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How businesses should be using local influencers to ‘microtarget’ their audiences

How businesses should be using local influencers to ‘microtarget’ their audiences

Thursday, March 31, 2016

As recent hysteria around Instagram’s proposed algorithm change has demonstrated, to be successful, brands and businesses need to be ever present in users’ social media feeds. To do this, they must be creating and curating content that is tailored to specific audience interests, preferences and locations, getting as focused as possible. We call this ‘microtargeting’, and increasingly the way to do this is through connecting with distinct content talent in the form of bloggers, Instagrammers and YouTubers.

Over the past couple of years particularly, more and more brands and businesses have begun to align themselves with social media influencers. This comes off the back of consumers expressing increasing preference for ‘authentic’, trusted opinion, over and above the voice of the brand itself. According to Nielsen’s latest biennial Global Survey of Trust in Advertising, which polled 30,000 online respondents in 60 countries, personal recommendation (trusted to some degree by 81% of UK respondents) remains the most trusted form of advertising or communication, with the credibility gap widening between it and other formats. It now stands alone as the only format trusted by more than 60% of UK respondents. Rather than relying on organic reach and push notifications, businesses should be earning attention and engagement through highly targeted in-feed content, and this couldn’t be more true at a local level. All multi-location businesses, of any size, should really be thinking about aligning themselves with location-specific influencers, if they’re not already. Here are a few tips on how to begin…

Identify influencers in your local area

Working with influencers in any given vertical, such as fashion, food, travel, etc, is well established, but the local influencer space remains a largely untapped market. On the whole, this means local bloggers and Instagrammers, etc, are open to approaches and invites to collaborate. While it’s possible to manually search for bloggers in a given location, it can be a time consuming and laborious job, particularly if there are a multitude of localities to be microtargeting. It can be well worth trialing specialist engagement or monitoring tools such as Hootsuite or Traackr, or tapping into established influencer databases, which can scour the ‘about’ pages of bloggers, looking for mentions of target towns or cities.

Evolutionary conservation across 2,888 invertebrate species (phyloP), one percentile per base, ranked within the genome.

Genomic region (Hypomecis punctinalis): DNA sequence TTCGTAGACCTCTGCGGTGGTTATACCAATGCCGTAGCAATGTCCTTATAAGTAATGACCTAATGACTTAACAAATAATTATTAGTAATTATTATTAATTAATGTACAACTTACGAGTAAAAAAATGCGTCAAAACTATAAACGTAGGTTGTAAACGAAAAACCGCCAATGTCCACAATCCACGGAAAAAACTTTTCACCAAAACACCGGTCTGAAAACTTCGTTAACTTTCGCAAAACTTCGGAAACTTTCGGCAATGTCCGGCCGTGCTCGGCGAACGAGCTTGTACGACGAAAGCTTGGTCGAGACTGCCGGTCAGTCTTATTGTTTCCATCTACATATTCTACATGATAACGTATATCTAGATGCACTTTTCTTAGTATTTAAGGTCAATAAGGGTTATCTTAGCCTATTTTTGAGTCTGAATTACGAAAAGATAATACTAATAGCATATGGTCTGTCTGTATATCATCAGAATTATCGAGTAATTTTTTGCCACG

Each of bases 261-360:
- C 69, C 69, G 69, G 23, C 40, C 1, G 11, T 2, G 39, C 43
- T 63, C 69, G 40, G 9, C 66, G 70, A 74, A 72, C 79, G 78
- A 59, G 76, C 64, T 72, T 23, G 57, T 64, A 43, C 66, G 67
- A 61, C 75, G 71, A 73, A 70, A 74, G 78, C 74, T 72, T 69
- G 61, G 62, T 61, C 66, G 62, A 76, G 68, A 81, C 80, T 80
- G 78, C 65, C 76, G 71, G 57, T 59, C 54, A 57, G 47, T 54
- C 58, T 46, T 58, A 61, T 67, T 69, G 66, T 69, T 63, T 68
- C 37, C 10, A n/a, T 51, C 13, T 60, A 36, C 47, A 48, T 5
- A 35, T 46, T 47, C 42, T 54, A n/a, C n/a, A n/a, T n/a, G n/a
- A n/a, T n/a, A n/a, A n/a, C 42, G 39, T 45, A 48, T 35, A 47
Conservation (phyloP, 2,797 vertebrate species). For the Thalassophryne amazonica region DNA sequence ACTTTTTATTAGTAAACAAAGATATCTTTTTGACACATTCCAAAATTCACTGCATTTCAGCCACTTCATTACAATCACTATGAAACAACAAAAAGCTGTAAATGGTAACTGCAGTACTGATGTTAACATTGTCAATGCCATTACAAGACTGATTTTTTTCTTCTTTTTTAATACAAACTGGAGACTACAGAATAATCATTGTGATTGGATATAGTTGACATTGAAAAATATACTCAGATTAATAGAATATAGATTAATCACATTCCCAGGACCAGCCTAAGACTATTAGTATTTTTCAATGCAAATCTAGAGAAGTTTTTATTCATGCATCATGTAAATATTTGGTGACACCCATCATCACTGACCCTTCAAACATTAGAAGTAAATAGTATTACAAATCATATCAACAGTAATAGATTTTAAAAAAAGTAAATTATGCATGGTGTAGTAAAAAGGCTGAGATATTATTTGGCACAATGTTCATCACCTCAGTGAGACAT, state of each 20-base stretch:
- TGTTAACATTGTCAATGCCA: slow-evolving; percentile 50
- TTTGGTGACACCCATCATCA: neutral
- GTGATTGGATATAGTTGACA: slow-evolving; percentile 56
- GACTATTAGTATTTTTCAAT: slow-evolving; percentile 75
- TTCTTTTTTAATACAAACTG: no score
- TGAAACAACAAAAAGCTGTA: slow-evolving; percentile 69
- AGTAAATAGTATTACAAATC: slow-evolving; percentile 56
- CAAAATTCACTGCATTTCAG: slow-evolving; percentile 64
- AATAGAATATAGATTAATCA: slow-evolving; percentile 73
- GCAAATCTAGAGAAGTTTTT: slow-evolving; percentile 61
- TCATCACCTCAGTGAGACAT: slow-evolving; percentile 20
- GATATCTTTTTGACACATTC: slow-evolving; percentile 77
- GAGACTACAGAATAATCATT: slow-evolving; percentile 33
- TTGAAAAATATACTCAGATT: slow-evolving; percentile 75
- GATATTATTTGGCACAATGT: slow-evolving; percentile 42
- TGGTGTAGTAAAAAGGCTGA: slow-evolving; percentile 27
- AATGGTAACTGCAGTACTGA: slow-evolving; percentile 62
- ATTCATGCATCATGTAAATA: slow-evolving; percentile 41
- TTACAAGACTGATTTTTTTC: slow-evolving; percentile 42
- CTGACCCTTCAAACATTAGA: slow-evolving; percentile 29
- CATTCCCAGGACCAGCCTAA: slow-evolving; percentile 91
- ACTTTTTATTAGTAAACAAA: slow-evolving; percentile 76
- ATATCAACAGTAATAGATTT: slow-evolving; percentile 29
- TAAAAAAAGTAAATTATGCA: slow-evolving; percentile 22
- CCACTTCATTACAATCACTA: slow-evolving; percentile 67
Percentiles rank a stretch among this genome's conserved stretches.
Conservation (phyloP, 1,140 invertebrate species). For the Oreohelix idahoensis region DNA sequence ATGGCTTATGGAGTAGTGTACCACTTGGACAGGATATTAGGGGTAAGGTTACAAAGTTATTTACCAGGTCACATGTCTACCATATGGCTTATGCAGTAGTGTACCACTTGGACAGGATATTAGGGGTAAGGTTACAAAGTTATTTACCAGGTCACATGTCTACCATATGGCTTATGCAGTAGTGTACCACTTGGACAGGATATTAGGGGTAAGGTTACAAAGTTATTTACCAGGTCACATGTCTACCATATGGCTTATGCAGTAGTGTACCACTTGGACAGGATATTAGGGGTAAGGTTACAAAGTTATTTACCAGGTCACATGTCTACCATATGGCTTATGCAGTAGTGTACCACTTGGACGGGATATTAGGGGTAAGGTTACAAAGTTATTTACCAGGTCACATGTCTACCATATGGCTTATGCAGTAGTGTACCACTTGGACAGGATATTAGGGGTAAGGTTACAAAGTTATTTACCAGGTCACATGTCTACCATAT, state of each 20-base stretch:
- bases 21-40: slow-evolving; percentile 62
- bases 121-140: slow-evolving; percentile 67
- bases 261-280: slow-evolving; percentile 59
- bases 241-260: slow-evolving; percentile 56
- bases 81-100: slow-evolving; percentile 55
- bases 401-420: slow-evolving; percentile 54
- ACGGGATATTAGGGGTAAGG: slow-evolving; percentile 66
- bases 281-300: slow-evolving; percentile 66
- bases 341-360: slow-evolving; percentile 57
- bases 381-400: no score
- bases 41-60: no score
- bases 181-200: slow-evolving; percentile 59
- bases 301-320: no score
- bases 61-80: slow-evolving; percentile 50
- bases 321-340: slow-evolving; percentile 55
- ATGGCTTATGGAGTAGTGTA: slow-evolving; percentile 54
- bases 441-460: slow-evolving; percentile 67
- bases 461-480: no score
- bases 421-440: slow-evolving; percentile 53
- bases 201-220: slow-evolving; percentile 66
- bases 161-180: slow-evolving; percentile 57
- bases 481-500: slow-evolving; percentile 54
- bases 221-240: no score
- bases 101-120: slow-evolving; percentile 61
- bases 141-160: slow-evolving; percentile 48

Publish ‘shout outs’ for the type of local influencers you would like to work with

Business should make it known that they’re on the lookout for local established influencers, who match the specific interests and preferences of their target audience. There are a variety of ways to do such a ‘shout out’, and it makes sense to begin with owned channels, publishing a blog post on the subject and sharing this via other social channels. Additionally, sites such as Bloggers Required allow brands and businesses to publish a request or brief for the sorts of influencers (bloggers particularly) they would like to collaborate with. It can be a simple way to hear from influencers who it might otherwise have taken some time to reach.

Stay relevant

Relevancy is crucial with any microtargeting strategy. If budget is limited, working with one or two influencers who are highly focused on the target location can be far more beneficial than working with 20 who have a much broader geographic reach. So if Bournemouth is your target location, select a handful of well established Bournemouth influencers to work with, as opposed to a bunch of bloggers who are located all over the South, but who sometimes write about Bournemouth businesses.

Start small

There are many popular myths surrounding influencer marketing, and the most common is often in relation to how much it costs. While brands with bigger budgets can undoubtedly afford the price tags attached to the more powerful influencers, smaller brands can also optimise return on their investment if they adopt a smarter, more creative approach. Running a proof campaign initially, can be a good way to gauge how effective microtargeting can be.

Think audience, audience, audience

Microtargeting on a location basis needs to take into account the varying needs and interests of individual towns and cities. Those living in big cities, for example, are likely to have different content preferences to those living by the sea, or in a small village. It’s important for a business to always think first about the audience they want to reach, before selecting the appropriate influencers to work with.

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